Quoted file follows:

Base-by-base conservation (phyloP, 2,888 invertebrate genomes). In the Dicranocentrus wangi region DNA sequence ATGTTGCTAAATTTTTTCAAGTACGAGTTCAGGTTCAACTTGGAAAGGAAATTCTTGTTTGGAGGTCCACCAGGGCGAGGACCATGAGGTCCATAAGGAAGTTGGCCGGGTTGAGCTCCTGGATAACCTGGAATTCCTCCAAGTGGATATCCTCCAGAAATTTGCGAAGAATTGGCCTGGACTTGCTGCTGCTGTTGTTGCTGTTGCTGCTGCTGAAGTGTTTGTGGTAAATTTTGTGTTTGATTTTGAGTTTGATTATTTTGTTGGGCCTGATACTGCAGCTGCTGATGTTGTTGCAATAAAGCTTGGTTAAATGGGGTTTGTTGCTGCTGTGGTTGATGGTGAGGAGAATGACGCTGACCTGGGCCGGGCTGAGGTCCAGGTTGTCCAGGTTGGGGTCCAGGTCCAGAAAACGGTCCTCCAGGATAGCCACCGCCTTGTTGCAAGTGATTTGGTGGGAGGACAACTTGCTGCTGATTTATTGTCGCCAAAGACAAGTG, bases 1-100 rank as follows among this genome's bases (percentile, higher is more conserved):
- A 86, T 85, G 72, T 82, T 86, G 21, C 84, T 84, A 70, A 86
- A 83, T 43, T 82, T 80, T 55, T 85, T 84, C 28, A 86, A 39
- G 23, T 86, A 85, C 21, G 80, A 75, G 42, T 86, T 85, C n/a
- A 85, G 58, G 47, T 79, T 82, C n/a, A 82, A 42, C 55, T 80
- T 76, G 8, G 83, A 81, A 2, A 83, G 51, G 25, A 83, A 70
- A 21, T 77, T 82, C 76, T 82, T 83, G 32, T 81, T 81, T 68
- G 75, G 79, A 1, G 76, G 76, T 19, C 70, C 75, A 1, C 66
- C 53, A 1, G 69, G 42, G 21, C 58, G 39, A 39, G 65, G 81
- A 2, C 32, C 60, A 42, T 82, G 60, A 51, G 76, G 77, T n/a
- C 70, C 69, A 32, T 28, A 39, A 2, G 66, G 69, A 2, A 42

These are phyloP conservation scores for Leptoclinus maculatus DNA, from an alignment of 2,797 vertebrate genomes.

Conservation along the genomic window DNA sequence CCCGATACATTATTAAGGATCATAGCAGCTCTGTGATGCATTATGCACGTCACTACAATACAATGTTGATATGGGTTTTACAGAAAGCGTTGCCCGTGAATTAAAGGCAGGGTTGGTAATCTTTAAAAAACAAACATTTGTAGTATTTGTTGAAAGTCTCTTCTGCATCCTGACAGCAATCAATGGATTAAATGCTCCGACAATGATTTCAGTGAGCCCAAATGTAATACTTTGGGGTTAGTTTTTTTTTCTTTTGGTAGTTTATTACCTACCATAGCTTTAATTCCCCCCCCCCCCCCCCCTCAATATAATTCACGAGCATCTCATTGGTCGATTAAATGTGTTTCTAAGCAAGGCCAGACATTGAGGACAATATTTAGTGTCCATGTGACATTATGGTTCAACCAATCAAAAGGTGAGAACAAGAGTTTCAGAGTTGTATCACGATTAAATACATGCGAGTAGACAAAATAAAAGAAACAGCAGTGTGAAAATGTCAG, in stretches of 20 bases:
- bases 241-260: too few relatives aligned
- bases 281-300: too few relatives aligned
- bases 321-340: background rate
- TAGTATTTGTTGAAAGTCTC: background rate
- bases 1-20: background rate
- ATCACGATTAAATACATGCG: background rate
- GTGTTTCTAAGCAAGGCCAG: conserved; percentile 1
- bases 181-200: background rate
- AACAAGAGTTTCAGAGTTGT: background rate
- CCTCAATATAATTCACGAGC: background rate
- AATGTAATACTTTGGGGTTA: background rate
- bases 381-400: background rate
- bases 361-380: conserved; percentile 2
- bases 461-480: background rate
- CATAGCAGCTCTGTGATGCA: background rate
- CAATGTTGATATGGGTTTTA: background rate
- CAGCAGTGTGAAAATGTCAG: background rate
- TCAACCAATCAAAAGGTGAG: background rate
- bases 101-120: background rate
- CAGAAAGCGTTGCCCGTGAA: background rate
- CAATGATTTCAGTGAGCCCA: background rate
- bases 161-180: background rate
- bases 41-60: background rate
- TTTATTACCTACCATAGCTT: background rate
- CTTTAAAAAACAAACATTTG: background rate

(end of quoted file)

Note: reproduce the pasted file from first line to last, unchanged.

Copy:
Base-by-base conservation (phyloP, 2,888 invertebrate genomes). In the Dicranocentrus wangi region DNA sequence ATGTTGCTAAATTTTTTCAAGTACGAGTTCAGGTTCAACTTGGAAAGGAAATTCTTGTTTGGAGGTCCACCAGGGCGAGGACCATGAGGTCCATAAGGAAGTTGGCCGGGTTGAGCTCCTGGATAACCTGGAATTCCTCCAAGTGGATATCCTCCAGAAATTTGCGAAGAATTGGCCTGGACTTGCTGCTGCTGTTGTTGCTGTTGCTGCTGCTGAAGTGTTTGTGGTAAATTTTGTGTTTGATTTTGAGTTTGATTATTTTGTTGGGCCTGATACTGCAGCTGCTGATGTTGTTGCAATAAAGCTTGGTTAAATGGGGTTTGTTGCTGCTGTGGTTGATGGTGAGGAGAATGACGCTGACCTGGGCCGGGCTGAGGTCCAGGTTGTCCAGGTTGGGGTCCAGGTCCAGAAAACGGTCCTCCAGGATAGCCACCGCCTTGTTGCAAGTGATTTGGTGGGAGGACAACTTGCTGCTGATTTATTGTCGCCAAAGACAAGTG, bases 1-100 rank as follows among this genome's bases (percentile, higher is more conserved):
- A 86, T 85, G 72, T 82, T 86, G 21, C 84, T 84, A 70, A 86
- A 83, T 43, T 82, T 80, T 55, T 85, T 84, C 28, A 86, A 39
- G 23, T 86, A 85, C 21, G 80, A 75, G 42, T 86, T 85, C n/a
- A 85, G 58, G 47, T 79, T 82, C n/a, A 82, A 42, C 55, T 80
- T 76, G 8, G 83, A 81, A 2, A 83, G 51, G 25, A 83, A 70
- A 21, T 77, T 82, C 76, T 82, T 83, G 32, T 81, T 81, T 68
- G 75, G 79, A 1, G 76, G 76, T 19, C 70, C 75, A 1, C 66
- C 53, A 1, G 69, G 42, G 21, C 58, G 39, A 39, G 65, G 81
- A 2, C 32, C 60, A 42, T 82, G 60, A 51, G 76, G 77, T n/a
- C 70, C 69, A 32, T 28, A 39, A 2, G 66, G 69, A 2, A 42

These are phyloP conservation scores for Leptoclinus maculatus DNA, from an alignment of 2,797 vertebrate genomes.

Conservation along the genomic window DNA sequence CCCGATACATTATTAAGGATCATAGCAGCTCTGTGATGCATTATGCACGTCACTACAATACAATGTTGATATGGGTTTTACAGAAAGCGTTGCCCGTGAATTAAAGGCAGGGTTGGTAATCTTTAAAAAACAAACATTTGTAGTATTTGTTGAAAGTCTCTTCTGCATCCTGACAGCAATCAATGGATTAAATGCTCCGACAATGATTTCAGTGAGCCCAAATGTAATACTTTGGGGTTAGTTTTTTTTTCTTTTGGTAGTTTATTACCTACCATAGCTTTAATTCCCCCCCCCCCCCCCCCTCAATATAATTCACGAGCATCTCATTGGTCGATTAAATGTGTTTCTAAGCAAGGCCAGACATTGAGGACAATATTTAGTGTCCATGTGACATTATGGTTCAACCAATCAAAAGGTGAGAACAAGAGTTTCAGAGTTGTATCACGATTAAATACATGCGAGTAGACAAAATAAAAGAAACAGCAGTGTGAAAATGTCAG, in stretches of 20 bases:
- bases 241-260: too few relatives aligned
- bases 281-300: too few relatives aligned
- bases 321-340: background rate
- TAGTATTTGTTGAAAGTCTC: background rate
- bases 1-20: background rate
- ATCACGATTAAATACATGCG: background rate
- GTGTTTCTAAGCAAGGCCAG: conserved; percentile 1
- bases 181-200: background rate
- AACAAGAGTTTCAGAGTTGT: background rate
- CCTCAATATAATTCACGAGC: background rate
- AATGTAATACTTTGGGGTTA: background rate
- bases 381-400: background rate
- bases 361-380: conserved; percentile 2
- bases 461-480: background rate
- CATAGCAGCTCTGTGATGCA: background rate
- CAATGTTGATATGGGTTTTA: background rate
- CAGCAGTGTGAAAATGTCAG: background rate
- TCAACCAATCAAAAGGTGAG: background rate
- bases 101-120: background rate
- CAGAAAGCGTTGCCCGTGAA: background rate
- CAATGATTTCAGTGAGCCCA: background rate
- bases 161-180: background rate
- bases 41-60: background rate
- TTTATTACCTACCATAGCTT: background rate
- CTTTAAAAAACAAACATTTG: background rate